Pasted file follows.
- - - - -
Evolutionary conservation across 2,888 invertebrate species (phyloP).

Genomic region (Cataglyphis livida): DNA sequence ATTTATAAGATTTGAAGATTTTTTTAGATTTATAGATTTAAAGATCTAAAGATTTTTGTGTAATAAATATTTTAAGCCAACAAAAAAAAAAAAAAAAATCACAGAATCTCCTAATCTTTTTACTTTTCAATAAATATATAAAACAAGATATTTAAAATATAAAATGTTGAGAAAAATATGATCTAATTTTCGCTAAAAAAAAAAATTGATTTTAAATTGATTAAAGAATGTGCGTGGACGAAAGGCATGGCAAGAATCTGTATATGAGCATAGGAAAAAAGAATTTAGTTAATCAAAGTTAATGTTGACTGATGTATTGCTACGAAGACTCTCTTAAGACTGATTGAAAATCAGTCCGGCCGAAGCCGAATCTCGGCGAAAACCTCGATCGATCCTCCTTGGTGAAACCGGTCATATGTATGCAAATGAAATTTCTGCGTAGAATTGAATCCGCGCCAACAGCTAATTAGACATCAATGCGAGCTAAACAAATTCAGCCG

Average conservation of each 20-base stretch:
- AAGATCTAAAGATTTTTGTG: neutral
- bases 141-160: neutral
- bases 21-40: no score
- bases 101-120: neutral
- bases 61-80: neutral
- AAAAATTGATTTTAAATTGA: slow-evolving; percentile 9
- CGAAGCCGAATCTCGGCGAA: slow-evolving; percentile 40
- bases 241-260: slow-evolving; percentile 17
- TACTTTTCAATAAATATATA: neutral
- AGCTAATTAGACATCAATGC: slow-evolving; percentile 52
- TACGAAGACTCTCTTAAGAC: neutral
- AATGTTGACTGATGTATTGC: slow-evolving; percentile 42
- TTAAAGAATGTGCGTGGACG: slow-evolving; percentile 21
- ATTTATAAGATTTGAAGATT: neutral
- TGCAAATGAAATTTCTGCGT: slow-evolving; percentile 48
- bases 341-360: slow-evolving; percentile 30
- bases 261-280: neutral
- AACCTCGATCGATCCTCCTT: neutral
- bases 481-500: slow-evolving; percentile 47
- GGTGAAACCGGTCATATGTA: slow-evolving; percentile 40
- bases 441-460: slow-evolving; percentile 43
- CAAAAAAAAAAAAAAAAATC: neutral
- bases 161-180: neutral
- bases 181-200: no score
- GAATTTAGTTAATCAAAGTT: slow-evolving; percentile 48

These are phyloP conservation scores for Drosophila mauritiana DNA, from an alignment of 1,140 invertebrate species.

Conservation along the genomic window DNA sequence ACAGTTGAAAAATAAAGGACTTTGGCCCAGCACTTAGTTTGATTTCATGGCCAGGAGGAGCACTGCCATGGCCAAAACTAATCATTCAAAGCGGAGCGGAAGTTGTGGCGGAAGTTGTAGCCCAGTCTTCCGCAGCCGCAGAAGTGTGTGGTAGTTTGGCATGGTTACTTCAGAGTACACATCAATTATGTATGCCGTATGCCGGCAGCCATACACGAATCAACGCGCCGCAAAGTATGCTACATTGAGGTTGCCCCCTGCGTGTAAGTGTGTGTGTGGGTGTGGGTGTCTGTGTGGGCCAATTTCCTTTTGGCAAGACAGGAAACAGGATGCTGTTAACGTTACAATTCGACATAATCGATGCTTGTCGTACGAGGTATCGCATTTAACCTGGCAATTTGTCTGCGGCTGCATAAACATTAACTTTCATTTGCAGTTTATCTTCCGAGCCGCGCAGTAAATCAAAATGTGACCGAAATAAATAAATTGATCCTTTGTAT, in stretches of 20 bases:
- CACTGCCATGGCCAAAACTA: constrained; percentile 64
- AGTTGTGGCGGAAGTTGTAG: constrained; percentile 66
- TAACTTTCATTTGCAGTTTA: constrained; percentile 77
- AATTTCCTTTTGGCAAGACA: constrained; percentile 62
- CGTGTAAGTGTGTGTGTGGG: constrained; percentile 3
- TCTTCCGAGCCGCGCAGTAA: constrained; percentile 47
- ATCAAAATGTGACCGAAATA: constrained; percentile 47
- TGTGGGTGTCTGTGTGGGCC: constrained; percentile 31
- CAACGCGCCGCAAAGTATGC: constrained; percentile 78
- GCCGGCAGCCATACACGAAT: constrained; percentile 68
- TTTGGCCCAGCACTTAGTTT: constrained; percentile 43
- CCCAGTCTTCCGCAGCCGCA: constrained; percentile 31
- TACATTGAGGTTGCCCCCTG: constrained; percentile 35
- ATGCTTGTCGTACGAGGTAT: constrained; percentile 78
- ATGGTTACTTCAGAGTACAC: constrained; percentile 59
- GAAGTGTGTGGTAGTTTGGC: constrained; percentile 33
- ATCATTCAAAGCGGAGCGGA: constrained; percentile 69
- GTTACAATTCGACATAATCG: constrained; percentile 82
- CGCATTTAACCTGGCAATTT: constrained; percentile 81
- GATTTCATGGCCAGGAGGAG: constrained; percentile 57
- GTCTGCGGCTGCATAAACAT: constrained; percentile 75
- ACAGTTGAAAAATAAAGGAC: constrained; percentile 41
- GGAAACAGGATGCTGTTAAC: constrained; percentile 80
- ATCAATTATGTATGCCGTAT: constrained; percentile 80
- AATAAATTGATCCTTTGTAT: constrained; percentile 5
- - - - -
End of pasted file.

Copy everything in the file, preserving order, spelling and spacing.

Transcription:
Evolutionary conservation across 2,888 invertebrate species (phyloP).

Genomic region (Cataglyphis livida): DNA sequence ATTTATAAGATTTGAAGATTTTTTTAGATTTATAGATTTAAAGATCTAAAGATTTTTGTGTAATAAATATTTTAAGCCAACAAAAAAAAAAAAAAAAATCACAGAATCTCCTAATCTTTTTACTTTTCAATAAATATATAAAACAAGATATTTAAAATATAAAATGTTGAGAAAAATATGATCTAATTTTCGCTAAAAAAAAAAATTGATTTTAAATTGATTAAAGAATGTGCGTGGACGAAAGGCATGGCAAGAATCTGTATATGAGCATAGGAAAAAAGAATTTAGTTAATCAAAGTTAATGTTGACTGATGTATTGCTACGAAGACTCTCTTAAGACTGATTGAAAATCAGTCCGGCCGAAGCCGAATCTCGGCGAAAACCTCGATCGATCCTCCTTGGTGAAACCGGTCATATGTATGCAAATGAAATTTCTGCGTAGAATTGAATCCGCGCCAACAGCTAATTAGACATCAATGCGAGCTAAACAAATTCAGCCG

Average conservation of each 20-base stretch:
- AAGATCTAAAGATTTTTGTG: neutral
- bases 141-160: neutral
- bases 21-40: no score
- bases 101-120: neutral
- bases 61-80: neutral
- AAAAATTGATTTTAAATTGA: slow-evolving; percentile 9
- CGAAGCCGAATCTCGGCGAA: slow-evolving; percentile 40
- bases 241-260: slow-evolving; percentile 17
- TACTTTTCAATAAATATATA: neutral
- AGCTAATTAGACATCAATGC: slow-evolving; percentile 52
- TACGAAGACTCTCTTAAGAC: neutral
- AATGTTGACTGATGTATTGC: slow-evolving; percentile 42
- TTAAAGAATGTGCGTGGACG: slow-evolving; percentile 21
- ATTTATAAGATTTGAAGATT: neutral
- TGCAAATGAAATTTCTGCGT: slow-evolving; percentile 48
- bases 341-360: slow-evolving; percentile 30
- bases 261-280: neutral
- AACCTCGATCGATCCTCCTT: neutral
- bases 481-500: slow-evolving; percentile 47
- GGTGAAACCGGTCATATGTA: slow-evolving; percentile 40
- bases 441-460: slow-evolving; percentile 43
- CAAAAAAAAAAAAAAAAATC: neutral
- bases 161-180: neutral
- bases 181-200: no score
- GAATTTAGTTAATCAAAGTT: slow-evolving; percentile 48

These are phyloP conservation scores for Drosophila mauritiana DNA, from an alignment of 1,140 invertebrate species.

Conservation along the genomic window DNA sequence ACAGTTGAAAAATAAAGGACTTTGGCCCAGCACTTAGTTTGATTTCATGGCCAGGAGGAGCACTGCCATGGCCAAAACTAATCATTCAAAGCGGAGCGGAAGTTGTGGCGGAAGTTGTAGCCCAGTCTTCCGCAGCCGCAGAAGTGTGTGGTAGTTTGGCATGGTTACTTCAGAGTACACATCAATTATGTATGCCGTATGCCGGCAGCCATACACGAATCAACGCGCCGCAAAGTATGCTACATTGAGGTTGCCCCCTGCGTGTAAGTGTGTGTGTGGGTGTGGGTGTCTGTGTGGGCCAATTTCCTTTTGGCAAGACAGGAAACAGGATGCTGTTAACGTTACAATTCGACATAATCGATGCTTGTCGTACGAGGTATCGCATTTAACCTGGCAATTTGTCTGCGGCTGCATAAACATTAACTTTCATTTGCAGTTTATCTTCCGAGCCGCGCAGTAAATCAAAATGTGACCGAAATAAATAAATTGATCCTTTGTAT, in stretches of 20 bases:
- CACTGCCATGGCCAAAACTA: constrained; percentile 64
- AGTTGTGGCGGAAGTTGTAG: constrained; percentile 66
- TAACTTTCATTTGCAGTTTA: constrained; percentile 77
- AATTTCCTTTTGGCAAGACA: constrained; percentile 62
- CGTGTAAGTGTGTGTGTGGG: constrained; percentile 3
- TCTTCCGAGCCGCGCAGTAA: constrained; percentile 47
- ATCAAAATGTGACCGAAATA: constrained; percentile 47
- TGTGGGTGTCTGTGTGGGCC: constrained; percentile 31
- CAACGCGCCGCAAAGTATGC: constrained; percentile 78
- GCCGGCAGCCATACACGAAT: constrained; percentile 68
- TTTGGCCCAGCACTTAGTTT: constrained; percentile 43
- CCCAGTCTTCCGCAGCCGCA: constrained; percentile 31
- TACATTGAGGTTGCCCCCTG: constrained; percentile 35
- ATGCTTGTCGTACGAGGTAT: constrained; percentile 78
- ATGGTTACTTCAGAGTACAC: constrained; percentile 59
- GAAGTGTGTGGTAGTTTGGC: constrained; percentile 33
- ATCATTCAAAGCGGAGCGGA: constrained; percentile 69
- GTTACAATTCGACATAATCG: constrained; percentile 82
- CGCATTTAACCTGGCAATTT: constrained; percentile 81
- GATTTCATGGCCAGGAGGAG: constrained; percentile 57
- GTCTGCGGCTGCATAAACAT: constrained; percentile 75
- ACAGTTGAAAAATAAAGGAC: constrained; percentile 41
- GGAAACAGGATGCTGTTAAC: constrained; percentile 80
- ATCAATTATGTATGCCGTAT: constrained; percentile 80
- AATAAATTGATCCTTTGTAT: constrained; percentile 5